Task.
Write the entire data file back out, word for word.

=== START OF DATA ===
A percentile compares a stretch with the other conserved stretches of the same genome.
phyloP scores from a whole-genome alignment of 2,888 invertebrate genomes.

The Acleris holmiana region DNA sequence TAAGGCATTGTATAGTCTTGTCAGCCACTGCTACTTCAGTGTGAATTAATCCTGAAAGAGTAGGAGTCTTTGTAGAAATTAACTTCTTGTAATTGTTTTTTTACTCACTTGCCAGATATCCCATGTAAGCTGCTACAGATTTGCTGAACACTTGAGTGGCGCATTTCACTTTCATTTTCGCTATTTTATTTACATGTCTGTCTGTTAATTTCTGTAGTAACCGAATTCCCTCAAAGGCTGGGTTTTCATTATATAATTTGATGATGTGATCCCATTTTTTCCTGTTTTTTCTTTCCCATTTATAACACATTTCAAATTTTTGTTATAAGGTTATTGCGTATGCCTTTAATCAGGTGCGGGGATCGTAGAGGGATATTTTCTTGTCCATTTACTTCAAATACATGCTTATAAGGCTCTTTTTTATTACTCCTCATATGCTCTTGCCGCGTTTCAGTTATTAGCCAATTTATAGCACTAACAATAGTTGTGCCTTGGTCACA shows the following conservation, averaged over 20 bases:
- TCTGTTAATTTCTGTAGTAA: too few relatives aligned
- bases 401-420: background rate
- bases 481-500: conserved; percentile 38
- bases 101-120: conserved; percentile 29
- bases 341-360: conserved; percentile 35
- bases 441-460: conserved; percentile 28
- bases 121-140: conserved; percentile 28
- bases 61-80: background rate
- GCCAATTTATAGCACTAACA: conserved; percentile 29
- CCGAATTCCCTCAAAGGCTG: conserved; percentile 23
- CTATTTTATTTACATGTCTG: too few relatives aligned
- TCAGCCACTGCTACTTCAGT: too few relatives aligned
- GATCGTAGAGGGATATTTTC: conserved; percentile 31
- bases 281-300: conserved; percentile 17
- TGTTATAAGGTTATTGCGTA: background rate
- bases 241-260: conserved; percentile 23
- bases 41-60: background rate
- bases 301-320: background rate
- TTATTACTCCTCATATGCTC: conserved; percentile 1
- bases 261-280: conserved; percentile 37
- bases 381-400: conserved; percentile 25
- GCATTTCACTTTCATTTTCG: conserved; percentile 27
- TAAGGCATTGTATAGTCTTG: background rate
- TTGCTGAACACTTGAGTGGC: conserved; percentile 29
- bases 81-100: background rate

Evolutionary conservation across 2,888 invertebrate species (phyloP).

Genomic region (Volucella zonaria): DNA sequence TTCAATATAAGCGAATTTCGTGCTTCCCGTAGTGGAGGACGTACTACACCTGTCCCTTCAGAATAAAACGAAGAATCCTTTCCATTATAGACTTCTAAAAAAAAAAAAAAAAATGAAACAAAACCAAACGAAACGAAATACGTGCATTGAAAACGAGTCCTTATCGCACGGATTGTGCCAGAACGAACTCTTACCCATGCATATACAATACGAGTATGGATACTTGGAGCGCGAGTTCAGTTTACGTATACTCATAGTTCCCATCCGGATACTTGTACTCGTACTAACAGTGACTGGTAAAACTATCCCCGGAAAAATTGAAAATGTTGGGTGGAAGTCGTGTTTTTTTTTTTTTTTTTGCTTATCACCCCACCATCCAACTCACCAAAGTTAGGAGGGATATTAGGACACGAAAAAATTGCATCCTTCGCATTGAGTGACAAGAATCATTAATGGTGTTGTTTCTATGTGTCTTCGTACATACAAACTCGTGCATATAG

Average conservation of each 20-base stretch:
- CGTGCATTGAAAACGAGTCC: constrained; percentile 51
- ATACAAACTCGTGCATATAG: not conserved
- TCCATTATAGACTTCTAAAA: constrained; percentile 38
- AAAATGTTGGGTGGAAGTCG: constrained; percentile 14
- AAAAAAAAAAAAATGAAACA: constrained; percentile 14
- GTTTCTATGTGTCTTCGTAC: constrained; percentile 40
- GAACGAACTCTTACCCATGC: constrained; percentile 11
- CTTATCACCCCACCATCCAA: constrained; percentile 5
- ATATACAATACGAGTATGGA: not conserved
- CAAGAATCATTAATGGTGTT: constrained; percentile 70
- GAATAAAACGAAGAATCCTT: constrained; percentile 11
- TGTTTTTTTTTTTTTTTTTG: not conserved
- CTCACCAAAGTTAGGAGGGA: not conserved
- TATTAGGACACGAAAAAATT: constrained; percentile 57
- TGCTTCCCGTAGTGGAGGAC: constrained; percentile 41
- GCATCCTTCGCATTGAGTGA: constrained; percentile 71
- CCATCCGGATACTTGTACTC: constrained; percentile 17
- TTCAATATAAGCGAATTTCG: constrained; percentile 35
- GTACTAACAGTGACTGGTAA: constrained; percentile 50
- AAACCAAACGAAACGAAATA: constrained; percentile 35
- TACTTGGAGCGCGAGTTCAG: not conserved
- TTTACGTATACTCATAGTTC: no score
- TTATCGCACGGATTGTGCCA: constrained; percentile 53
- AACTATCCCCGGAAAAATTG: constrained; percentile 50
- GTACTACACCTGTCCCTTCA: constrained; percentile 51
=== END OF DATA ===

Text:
A percentile compares a stretch with the other conserved stretches of the same genome.
phyloP scores from a whole-genome alignment of 2,888 invertebrate genomes.

The Acleris holmiana region DNA sequence TAAGGCATTGTATAGTCTTGTCAGCCACTGCTACTTCAGTGTGAATTAATCCTGAAAGAGTAGGAGTCTTTGTAGAAATTAACTTCTTGTAATTGTTTTTTTACTCACTTGCCAGATATCCCATGTAAGCTGCTACAGATTTGCTGAACACTTGAGTGGCGCATTTCACTTTCATTTTCGCTATTTTATTTACATGTCTGTCTGTTAATTTCTGTAGTAACCGAATTCCCTCAAAGGCTGGGTTTTCATTATATAATTTGATGATGTGATCCCATTTTTTCCTGTTTTTTCTTTCCCATTTATAACACATTTCAAATTTTTGTTATAAGGTTATTGCGTATGCCTTTAATCAGGTGCGGGGATCGTAGAGGGATATTTTCTTGTCCATTTACTTCAAATACATGCTTATAAGGCTCTTTTTTATTACTCCTCATATGCTCTTGCCGCGTTTCAGTTATTAGCCAATTTATAGCACTAACAATAGTTGTGCCTTGGTCACA shows the following conservation, averaged over 20 bases:
- TCTGTTAATTTCTGTAGTAA: too few relatives aligned
- bases 401-420: background rate
- bases 481-500: conserved; percentile 38
- bases 101-120: conserved; percentile 29
- bases 341-360: conserved; percentile 35
- bases 441-460: conserved; percentile 28
- bases 121-140: conserved; percentile 28
- bases 61-80: background rate
- GCCAATTTATAGCACTAACA: conserved; percentile 29
- CCGAATTCCCTCAAAGGCTG: conserved; percentile 23
- CTATTTTATTTACATGTCTG: too few relatives aligned
- TCAGCCACTGCTACTTCAGT: too few relatives aligned
- GATCGTAGAGGGATATTTTC: conserved; percentile 31
- bases 281-300: conserved; percentile 17
- TGTTATAAGGTTATTGCGTA: background rate
- bases 241-260: conserved; percentile 23
- bases 41-60: background rate
- bases 301-320: background rate
- TTATTACTCCTCATATGCTC: conserved; percentile 1
- bases 261-280: conserved; percentile 37
- bases 381-400: conserved; percentile 25
- GCATTTCACTTTCATTTTCG: conserved; percentile 27
- TAAGGCATTGTATAGTCTTG: background rate
- TTGCTGAACACTTGAGTGGC: conserved; percentile 29
- bases 81-100: background rate

Evolutionary conservation across 2,888 invertebrate species (phyloP).

Genomic region (Volucella zonaria): DNA sequence TTCAATATAAGCGAATTTCGTGCTTCCCGTAGTGGAGGACGTACTACACCTGTCCCTTCAGAATAAAACGAAGAATCCTTTCCATTATAGACTTCTAAAAAAAAAAAAAAAAATGAAACAAAACCAAACGAAACGAAATACGTGCATTGAAAACGAGTCCTTATCGCACGGATTGTGCCAGAACGAACTCTTACCCATGCATATACAATACGAGTATGGATACTTGGAGCGCGAGTTCAGTTTACGTATACTCATAGTTCCCATCCGGATACTTGTACTCGTACTAACAGTGACTGGTAAAACTATCCCCGGAAAAATTGAAAATGTTGGGTGGAAGTCGTGTTTTTTTTTTTTTTTTTGCTTATCACCCCACCATCCAACTCACCAAAGTTAGGAGGGATATTAGGACACGAAAAAATTGCATCCTTCGCATTGAGTGACAAGAATCATTAATGGTGTTGTTTCTATGTGTCTTCGTACATACAAACTCGTGCATATAG

Average conservation of each 20-base stretch:
- CGTGCATTGAAAACGAGTCC: constrained; percentile 51
- ATACAAACTCGTGCATATAG: not conserved
- TCCATTATAGACTTCTAAAA: constrained; percentile 38
- AAAATGTTGGGTGGAAGTCG: constrained; percentile 14
- AAAAAAAAAAAAATGAAACA: constrained; percentile 14
- GTTTCTATGTGTCTTCGTAC: constrained; percentile 40
- GAACGAACTCTTACCCATGC: constrained; percentile 11
- CTTATCACCCCACCATCCAA: constrained; percentile 5
- ATATACAATACGAGTATGGA: not conserved
- CAAGAATCATTAATGGTGTT: constrained; percentile 70
- GAATAAAACGAAGAATCCTT: constrained; percentile 11
- TGTTTTTTTTTTTTTTTTTG: not conserved
- CTCACCAAAGTTAGGAGGGA: not conserved
- TATTAGGACACGAAAAAATT: constrained; percentile 57
- TGCTTCCCGTAGTGGAGGAC: constrained; percentile 41
- GCATCCTTCGCATTGAGTGA: constrained; percentile 71
- CCATCCGGATACTTGTACTC: constrained; percentile 17
- TTCAATATAAGCGAATTTCG: constrained; percentile 35
- GTACTAACAGTGACTGGTAA: constrained; percentile 50
- AAACCAAACGAAACGAAATA: constrained; percentile 35
- TACTTGGAGCGCGAGTTCAG: not conserved
- TTTACGTATACTCATAGTTC: no score
- TTATCGCACGGATTGTGCCA: constrained; percentile 53
- AACTATCCCCGGAAAAATTG: constrained; percentile 50
- GTACTACACCTGTCCCTTCA: constrained; percentile 51